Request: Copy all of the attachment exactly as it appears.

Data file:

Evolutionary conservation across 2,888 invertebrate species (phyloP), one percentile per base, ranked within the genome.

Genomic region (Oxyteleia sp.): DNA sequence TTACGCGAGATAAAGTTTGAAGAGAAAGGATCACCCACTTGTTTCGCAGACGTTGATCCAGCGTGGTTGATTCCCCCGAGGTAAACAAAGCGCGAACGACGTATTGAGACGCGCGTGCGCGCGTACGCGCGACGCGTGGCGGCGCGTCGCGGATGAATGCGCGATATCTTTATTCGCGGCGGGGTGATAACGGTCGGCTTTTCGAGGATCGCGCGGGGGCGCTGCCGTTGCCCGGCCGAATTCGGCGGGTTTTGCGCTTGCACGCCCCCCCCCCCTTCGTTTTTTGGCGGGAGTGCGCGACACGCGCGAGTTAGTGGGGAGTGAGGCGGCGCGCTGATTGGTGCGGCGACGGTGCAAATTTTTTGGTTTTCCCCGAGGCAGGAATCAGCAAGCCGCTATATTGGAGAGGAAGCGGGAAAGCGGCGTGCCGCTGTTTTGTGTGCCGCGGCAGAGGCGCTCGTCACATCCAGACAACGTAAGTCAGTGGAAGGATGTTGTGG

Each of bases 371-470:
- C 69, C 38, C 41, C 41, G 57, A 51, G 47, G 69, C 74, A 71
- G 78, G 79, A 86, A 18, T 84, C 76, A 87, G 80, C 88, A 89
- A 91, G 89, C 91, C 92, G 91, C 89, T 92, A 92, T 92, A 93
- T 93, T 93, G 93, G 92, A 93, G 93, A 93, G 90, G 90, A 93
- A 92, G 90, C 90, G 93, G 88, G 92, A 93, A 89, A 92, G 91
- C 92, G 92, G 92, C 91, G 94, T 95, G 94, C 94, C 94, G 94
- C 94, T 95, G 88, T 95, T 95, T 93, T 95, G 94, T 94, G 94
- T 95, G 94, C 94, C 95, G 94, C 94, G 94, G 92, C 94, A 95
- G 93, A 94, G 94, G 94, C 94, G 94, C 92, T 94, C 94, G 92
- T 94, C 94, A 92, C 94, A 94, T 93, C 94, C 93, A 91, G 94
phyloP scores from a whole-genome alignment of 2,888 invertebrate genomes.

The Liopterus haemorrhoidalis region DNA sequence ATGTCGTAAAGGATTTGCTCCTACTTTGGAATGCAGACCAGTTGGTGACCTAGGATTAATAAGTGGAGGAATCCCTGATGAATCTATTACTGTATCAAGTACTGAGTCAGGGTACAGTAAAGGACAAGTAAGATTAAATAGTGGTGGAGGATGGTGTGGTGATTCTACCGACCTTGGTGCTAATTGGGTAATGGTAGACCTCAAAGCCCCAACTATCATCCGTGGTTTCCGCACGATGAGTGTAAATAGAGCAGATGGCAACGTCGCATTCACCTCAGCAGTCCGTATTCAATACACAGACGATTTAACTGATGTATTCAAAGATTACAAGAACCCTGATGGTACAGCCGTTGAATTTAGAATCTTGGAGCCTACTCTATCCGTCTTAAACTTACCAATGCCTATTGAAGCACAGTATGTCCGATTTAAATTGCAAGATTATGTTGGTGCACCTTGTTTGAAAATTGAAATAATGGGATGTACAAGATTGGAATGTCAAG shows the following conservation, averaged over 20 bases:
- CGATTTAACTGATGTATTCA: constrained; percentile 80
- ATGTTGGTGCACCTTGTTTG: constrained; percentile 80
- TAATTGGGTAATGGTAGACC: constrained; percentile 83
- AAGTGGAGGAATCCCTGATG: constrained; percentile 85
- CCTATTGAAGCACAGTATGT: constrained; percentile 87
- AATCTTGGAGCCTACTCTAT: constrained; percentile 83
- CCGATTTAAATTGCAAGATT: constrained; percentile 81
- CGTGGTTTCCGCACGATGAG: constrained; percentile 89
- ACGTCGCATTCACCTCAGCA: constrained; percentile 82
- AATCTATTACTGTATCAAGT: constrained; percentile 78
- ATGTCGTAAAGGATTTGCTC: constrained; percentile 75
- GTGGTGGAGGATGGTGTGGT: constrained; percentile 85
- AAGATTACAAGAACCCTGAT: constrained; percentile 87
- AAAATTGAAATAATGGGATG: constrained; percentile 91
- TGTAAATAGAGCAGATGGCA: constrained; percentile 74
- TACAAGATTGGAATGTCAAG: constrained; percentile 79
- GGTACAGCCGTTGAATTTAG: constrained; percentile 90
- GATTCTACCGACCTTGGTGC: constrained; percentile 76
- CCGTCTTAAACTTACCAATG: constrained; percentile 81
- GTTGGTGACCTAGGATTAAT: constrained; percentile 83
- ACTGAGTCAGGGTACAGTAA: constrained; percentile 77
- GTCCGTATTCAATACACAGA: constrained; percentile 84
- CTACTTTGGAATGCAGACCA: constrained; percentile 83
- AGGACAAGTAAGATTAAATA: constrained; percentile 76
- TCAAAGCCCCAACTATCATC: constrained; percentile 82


Evolutionary conservation across 2,888 invertebrate species (phyloP), one percentile per base, ranked within the genome.

Genomic region (Oxyteleia sp.): DNA sequence TTACGCGAGATAAAGTTTGAAGAGAAAGGATCACCCACTTGTTTCGCAGACGTTGATCCAGCGTGGTTGATTCCCCCGAGGTAAACAAAGCGCGAACGACGTATTGAGACGCGCGTGCGCGCGTACGCGCGACGCGTGGCGGCGCGTCGCGGATGAATGCGCGATATCTTTATTCGCGGCGGGGTGATAACGGTCGGCTTTTCGAGGATCGCGCGGGGGCGCTGCCGTTGCCCGGCCGAATTCGGCGGGTTTTGCGCTTGCACGCCCCCCCCCCCTTCGTTTTTTGGCGGGAGTGCGCGACACGCGCGAGTTAGTGGGGAGTGAGGCGGCGCGCTGATTGGTGCGGCGACGGTGCAAATTTTTTGGTTTTCCCCGAGGCAGGAATCAGCAAGCCGCTATATTGGAGAGGAAGCGGGAAAGCGGCGTGCCGCTGTTTTGTGTGCCGCGGCAGAGGCGCTCGTCACATCCAGACAACGTAAGTCAGTGGAAGGATGTTGTGG

Each of bases 371-470:
- C 69, C 38, C 41, C 41, G 57, A 51, G 47, G 69, C 74, A 71
- G 78, G 79, A 86, A 18, T 84, C 76, A 87, G 80, C 88, A 89
- A 91, G 89, C 91, C 92, G 91, C 89, T 92, A 92, T 92, A 93
- T 93, T 93, G 93, G 92, A 93, G 93, A 93, G 90, G 90, A 93
- A 92, G 90, C 90, G 93, G 88, G 92, A 93, A 89, A 92, G 91
- C 92, G 92, G 92, C 91, G 94, T 95, G 94, C 94, C 94, G 94
- C 94, T 95, G 88, T 95, T 95, T 93, T 95, G 94, T 94, G 94
- T 95, G 94, C 94, C 95, G 94, C 94, G 94, G 92, C 94, A 95
- G 93, A 94, G 94, G 94, C 94, G 94, C 92, T 94, C 94, G 92
- T 94, C 94, A 92, C 94, A 94, T 93, C 94, C 93, A 91, G 94
phyloP scores from a whole-genome alignment of 2,888 invertebrate genomes.

The Liopterus haemorrhoidalis region DNA sequence ATGTCGTAAAGGATTTGCTCCTACTTTGGAATGCAGACCAGTTGGTGACCTAGGATTAATAAGTGGAGGAATCCCTGATGAATCTATTACTGTATCAAGTACTGAGTCAGGGTACAGTAAAGGACAAGTAAGATTAAATAGTGGTGGAGGATGGTGTGGTGATTCTACCGACCTTGGTGCTAATTGGGTAATGGTAGACCTCAAAGCCCCAACTATCATCCGTGGTTTCCGCACGATGAGTGTAAATAGAGCAGATGGCAACGTCGCATTCACCTCAGCAGTCCGTATTCAATACACAGACGATTTAACTGATGTATTCAAAGATTACAAGAACCCTGATGGTACAGCCGTTGAATTTAGAATCTTGGAGCCTACTCTATCCGTCTTAAACTTACCAATGCCTATTGAAGCACAGTATGTCCGATTTAAATTGCAAGATTATGTTGGTGCACCTTGTTTGAAAATTGAAATAATGGGATGTACAAGATTGGAATGTCAAG shows the following conservation, averaged over 20 bases:
- CGATTTAACTGATGTATTCA: constrained; percentile 80
- ATGTTGGTGCACCTTGTTTG: constrained; percentile 80
- TAATTGGGTAATGGTAGACC: constrained; percentile 83
- AAGTGGAGGAATCCCTGATG: constrained; percentile 85
- CCTATTGAAGCACAGTATGT: constrained; percentile 87
- AATCTTGGAGCCTACTCTAT: constrained; percentile 83
- CCGATTTAAATTGCAAGATT: constrained; percentile 81
- CGTGGTTTCCGCACGATGAG: constrained; percentile 89
- ACGTCGCATTCACCTCAGCA: constrained; percentile 82
- AATCTATTACTGTATCAAGT: constrained; percentile 78
- ATGTCGTAAAGGATTTGCTC: constrained; percentile 75
- GTGGTGGAGGATGGTGTGGT: constrained; percentile 85
- AAGATTACAAGAACCCTGAT: constrained; percentile 87
- AAAATTGAAATAATGGGATG: constrained; percentile 91
- TGTAAATAGAGCAGATGGCA: constrained; percentile 74
- TACAAGATTGGAATGTCAAG: constrained; percentile 79
- GGTACAGCCGTTGAATTTAG: constrained; percentile 90
- GATTCTACCGACCTTGGTGC: constrained; percentile 76
- CCGTCTTAAACTTACCAATG: constrained; percentile 81
- GTTGGTGACCTAGGATTAAT: constrained; percentile 83
- ACTGAGTCAGGGTACAGTAA: constrained; percentile 77
- GTCCGTATTCAATACACAGA: constrained; percentile 84
- CTACTTTGGAATGCAGACCA: constrained; percentile 83
- AGGACAAGTAAGATTAAATA: constrained; percentile 76
- TCAAAGCCCCAACTATCATC: constrained; percentile 82